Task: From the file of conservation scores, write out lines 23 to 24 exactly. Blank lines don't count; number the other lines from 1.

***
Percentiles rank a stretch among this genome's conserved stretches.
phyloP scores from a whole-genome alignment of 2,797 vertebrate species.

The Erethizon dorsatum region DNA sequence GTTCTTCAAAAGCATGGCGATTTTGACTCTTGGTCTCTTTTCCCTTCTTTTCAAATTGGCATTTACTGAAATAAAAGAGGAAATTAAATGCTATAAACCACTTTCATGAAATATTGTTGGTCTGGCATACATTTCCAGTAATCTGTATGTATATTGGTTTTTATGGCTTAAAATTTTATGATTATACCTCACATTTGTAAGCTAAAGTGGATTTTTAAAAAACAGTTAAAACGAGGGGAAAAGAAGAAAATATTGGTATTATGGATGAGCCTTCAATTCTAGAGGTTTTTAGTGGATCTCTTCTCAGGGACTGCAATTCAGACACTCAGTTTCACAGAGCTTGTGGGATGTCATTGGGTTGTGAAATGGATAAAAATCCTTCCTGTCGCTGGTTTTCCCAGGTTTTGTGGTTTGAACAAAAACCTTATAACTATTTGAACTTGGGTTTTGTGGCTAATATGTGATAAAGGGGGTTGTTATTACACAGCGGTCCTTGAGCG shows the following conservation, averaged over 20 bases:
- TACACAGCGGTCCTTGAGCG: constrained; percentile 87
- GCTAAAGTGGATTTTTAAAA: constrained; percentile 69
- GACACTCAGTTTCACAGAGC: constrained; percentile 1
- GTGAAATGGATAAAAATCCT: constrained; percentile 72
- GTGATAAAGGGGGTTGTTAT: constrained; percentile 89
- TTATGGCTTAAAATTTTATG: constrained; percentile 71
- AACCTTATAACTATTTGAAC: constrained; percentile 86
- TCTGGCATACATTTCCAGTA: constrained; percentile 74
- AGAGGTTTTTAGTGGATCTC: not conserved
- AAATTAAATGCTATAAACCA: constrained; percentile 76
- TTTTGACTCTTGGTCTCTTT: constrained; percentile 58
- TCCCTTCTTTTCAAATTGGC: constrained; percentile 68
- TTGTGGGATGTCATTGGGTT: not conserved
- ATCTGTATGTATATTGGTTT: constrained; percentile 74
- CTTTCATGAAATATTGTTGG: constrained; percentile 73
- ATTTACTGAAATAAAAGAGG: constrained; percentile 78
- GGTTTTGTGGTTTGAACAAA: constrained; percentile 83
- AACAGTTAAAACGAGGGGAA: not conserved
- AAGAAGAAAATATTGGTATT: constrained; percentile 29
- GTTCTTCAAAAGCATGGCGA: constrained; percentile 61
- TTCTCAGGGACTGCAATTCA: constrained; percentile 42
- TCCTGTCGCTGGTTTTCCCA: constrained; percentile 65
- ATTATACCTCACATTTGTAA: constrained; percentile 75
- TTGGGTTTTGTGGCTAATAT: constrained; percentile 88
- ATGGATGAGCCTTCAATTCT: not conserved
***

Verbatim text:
- GTTCTTCAAAAGCATGGCGA: constrained; percentile 61
- TTCTCAGGGACTGCAATTCA: constrained; percentile 42